Friday, 21 September 2012 01:01

Cornelius' night of royalty

Written by  Andrew Warfield
Cornelius Mayor Jeff Tarte (right) presents retired Cornelius Police Major David King with a wooden case containing his service gun.  Cornelius Mayor Jeff Tarte (right) presents retired Cornelius Police Major David King with a wooden case containing his service gun.

Town loses King, Knight; officially looking for a 'czar.'

In a single evening, the Cornelius Town Board of Commissioners said goodbye to a King and a Knight, and began to pave the way to hire a czar.

Early into Monday night's regular commission meeting, Mayor Jeff Tarte presented a certificate of appreciation to long-time active resident and multiple board-serving Gary Knight, who recently announced that he was moving to the Myers Park area in Charlotte. That followed a resolution Tarte read to honor Major David King, who has retired after more than 26 years of service to the Cornelius Police Department. The latter ceremony included the retirement and awarding of King's badge, and the ceremonial selling to King of his service revolver in exchange for one dollar.

That prompted Knight, still seated in the audience to declare, "Mr. Mayor, I would like to point out that tonight you're losing both a King and a Knight."

Later in the meeting, commissioners discussed a draft list of duties and responsibilities for the town's proposed new economic development czar — not a formal title but one used here in an exercise of journalistic license — to serve not only as a liaison between the town and the business community, but also to inventory existing business and available space, to help retain and expand existing businesses, and to recruit new businesses to town.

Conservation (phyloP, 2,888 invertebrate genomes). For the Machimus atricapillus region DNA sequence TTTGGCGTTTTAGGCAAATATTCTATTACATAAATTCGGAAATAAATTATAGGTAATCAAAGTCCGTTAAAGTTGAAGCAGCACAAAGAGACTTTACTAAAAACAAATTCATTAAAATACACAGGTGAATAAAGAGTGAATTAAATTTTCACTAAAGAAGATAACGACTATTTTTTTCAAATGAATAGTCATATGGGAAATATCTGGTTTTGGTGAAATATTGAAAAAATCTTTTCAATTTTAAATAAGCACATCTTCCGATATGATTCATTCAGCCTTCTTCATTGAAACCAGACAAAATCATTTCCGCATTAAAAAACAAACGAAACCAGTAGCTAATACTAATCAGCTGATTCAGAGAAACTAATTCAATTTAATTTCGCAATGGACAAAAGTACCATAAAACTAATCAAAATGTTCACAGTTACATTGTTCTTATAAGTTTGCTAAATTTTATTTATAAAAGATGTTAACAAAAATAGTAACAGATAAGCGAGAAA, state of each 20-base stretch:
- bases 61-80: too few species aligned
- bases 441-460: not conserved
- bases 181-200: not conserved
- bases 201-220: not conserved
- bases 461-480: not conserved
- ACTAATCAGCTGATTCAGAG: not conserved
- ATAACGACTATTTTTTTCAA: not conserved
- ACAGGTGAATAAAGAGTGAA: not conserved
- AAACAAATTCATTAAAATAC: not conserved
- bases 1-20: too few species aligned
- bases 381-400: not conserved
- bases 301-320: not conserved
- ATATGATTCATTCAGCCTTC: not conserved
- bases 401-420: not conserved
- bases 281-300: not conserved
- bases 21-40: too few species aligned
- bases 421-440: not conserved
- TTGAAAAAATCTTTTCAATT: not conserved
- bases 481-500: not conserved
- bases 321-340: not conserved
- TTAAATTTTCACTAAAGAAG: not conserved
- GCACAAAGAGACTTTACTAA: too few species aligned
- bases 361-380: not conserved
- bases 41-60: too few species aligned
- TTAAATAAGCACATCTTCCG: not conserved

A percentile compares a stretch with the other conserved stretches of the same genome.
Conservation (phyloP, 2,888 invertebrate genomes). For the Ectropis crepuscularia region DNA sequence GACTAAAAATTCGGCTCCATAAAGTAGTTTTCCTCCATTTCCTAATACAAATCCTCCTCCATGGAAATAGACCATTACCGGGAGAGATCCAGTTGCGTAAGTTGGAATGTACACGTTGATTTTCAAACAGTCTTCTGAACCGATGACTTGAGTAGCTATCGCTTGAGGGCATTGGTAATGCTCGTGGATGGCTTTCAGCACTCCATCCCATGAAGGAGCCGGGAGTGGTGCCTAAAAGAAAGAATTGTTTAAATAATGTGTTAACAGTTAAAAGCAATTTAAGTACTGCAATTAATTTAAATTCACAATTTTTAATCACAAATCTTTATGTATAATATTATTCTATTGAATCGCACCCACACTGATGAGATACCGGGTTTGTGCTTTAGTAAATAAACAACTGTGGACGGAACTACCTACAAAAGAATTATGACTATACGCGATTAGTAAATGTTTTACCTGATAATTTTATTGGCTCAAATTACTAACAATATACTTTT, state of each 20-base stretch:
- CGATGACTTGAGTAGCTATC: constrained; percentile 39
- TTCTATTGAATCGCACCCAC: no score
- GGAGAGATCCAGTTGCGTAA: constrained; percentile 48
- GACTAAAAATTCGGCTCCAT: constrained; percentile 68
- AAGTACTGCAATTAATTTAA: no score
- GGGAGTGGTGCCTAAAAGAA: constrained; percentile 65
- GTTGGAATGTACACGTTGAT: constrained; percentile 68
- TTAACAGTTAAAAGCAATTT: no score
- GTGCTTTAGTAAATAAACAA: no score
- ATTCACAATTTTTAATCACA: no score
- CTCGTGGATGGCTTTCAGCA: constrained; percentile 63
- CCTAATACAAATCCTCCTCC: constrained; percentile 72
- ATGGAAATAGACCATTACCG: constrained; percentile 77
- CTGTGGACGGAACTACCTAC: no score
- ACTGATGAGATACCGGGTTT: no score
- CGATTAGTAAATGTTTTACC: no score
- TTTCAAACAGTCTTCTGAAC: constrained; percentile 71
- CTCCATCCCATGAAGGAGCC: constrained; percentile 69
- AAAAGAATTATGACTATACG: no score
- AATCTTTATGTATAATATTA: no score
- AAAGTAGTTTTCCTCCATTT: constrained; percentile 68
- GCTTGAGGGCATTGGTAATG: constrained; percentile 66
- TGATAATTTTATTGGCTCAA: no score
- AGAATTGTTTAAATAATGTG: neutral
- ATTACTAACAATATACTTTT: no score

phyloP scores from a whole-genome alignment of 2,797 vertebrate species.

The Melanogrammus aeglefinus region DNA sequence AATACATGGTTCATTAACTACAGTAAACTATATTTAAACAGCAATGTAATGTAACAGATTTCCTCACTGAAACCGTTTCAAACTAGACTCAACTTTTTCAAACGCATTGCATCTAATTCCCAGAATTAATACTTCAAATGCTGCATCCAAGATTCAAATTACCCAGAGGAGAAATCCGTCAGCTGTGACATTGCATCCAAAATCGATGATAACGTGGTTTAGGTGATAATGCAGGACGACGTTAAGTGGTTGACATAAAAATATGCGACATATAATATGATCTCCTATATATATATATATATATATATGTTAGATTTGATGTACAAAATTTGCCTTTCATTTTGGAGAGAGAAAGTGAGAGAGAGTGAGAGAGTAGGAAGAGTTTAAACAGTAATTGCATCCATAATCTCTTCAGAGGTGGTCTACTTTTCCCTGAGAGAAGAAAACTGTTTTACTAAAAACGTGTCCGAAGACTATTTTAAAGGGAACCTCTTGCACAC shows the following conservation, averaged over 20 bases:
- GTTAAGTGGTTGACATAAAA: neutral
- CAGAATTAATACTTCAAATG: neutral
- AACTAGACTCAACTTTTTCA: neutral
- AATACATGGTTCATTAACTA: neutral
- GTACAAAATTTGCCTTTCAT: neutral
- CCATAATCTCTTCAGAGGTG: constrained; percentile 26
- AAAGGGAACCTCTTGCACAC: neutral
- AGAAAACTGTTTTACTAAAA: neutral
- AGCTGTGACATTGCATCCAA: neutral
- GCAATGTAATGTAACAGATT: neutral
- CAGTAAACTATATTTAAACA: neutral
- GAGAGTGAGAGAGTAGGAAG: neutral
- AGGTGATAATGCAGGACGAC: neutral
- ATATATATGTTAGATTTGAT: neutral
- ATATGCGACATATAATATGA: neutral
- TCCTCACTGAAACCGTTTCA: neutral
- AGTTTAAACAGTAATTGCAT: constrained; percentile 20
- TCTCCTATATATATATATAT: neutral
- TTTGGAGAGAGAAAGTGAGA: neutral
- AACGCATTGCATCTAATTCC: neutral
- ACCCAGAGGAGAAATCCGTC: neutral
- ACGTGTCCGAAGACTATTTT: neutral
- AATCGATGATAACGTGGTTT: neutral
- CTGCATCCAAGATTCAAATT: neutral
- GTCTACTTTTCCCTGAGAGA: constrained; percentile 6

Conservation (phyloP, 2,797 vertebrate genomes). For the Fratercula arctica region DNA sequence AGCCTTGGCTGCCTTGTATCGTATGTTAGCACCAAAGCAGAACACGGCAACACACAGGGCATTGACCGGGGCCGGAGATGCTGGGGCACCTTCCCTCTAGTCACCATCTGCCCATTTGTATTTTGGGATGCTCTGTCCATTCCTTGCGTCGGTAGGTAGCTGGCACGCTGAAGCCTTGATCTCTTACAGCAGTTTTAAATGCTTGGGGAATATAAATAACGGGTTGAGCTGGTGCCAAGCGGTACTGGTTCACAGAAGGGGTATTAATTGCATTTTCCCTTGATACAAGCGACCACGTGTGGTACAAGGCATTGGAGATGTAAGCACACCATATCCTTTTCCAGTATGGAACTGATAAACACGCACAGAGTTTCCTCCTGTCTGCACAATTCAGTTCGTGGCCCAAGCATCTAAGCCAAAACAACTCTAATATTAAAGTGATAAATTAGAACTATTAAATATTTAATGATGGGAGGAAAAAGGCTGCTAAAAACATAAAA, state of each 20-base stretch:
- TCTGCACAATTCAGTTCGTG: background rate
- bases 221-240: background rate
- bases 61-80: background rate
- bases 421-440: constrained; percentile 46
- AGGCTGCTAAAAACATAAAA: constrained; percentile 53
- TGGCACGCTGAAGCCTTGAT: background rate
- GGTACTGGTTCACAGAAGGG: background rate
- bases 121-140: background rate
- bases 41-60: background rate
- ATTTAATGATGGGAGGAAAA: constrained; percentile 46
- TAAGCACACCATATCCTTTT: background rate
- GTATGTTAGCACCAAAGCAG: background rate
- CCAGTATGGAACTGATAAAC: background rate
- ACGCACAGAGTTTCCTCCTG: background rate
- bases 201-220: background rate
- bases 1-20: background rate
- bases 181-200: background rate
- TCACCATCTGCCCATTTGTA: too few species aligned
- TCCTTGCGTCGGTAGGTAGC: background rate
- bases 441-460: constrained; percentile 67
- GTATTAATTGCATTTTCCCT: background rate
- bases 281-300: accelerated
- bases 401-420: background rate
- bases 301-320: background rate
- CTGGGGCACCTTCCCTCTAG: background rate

Town Manager Anthony Roberts convinced commissioners to include a line item of $100,000 in the current fiscal year's budget for the position, suggesting it would most likely cost less, particularly because the job wouldn't be staffed for the entire year. Ensuing conversations between town officials included a more detailed job description and whether it would be more effective to award the job on a contract basis or as a full-time employee.

"It sounds to me like we want this guy out there moving the ball down the field in terms of product development," said Commissioner Dave Gilroy, who has from the start served as something of a devil's advocate against the concept. He and other commissioners have also wrestled with how to measure the success of the position in which responsibilities extend beyond tangible results.

"If you have a ... meeting with this person, you want him to be able say 'this is what I have done,' not just 'this is what I think,'" said Gilroy.

To address such concerns, the economic development coordinator will have short-term and long-term success factors to meet. The first three months would include assessing the town's business climate and opportunities, developing strategies and creating a database of categorized businesses.

Longer-term objectives would include developing a five-year economic development plan, participating in revisions of the town's land use plan and land development code to maximize business opportunities, creating a small business/entrepreneur resource center, forming the Cornelius Economic Development Advisory Council and fostering a positive trend of business recruitment, retention and expansion.

Most of that is difficult to quantify, and Commissioner Lynette Rinker said one of the primary challenges of the position will be to address the perception, warranted or not, that the town makes it difficult for businesses to succeed.

Tarte put it more succinctly. "We want a rainmaker deal maker," he said.

The board approved 4-0, with Commissioner John Bradford absent, to instruct staff to craft a request for performance for the position.

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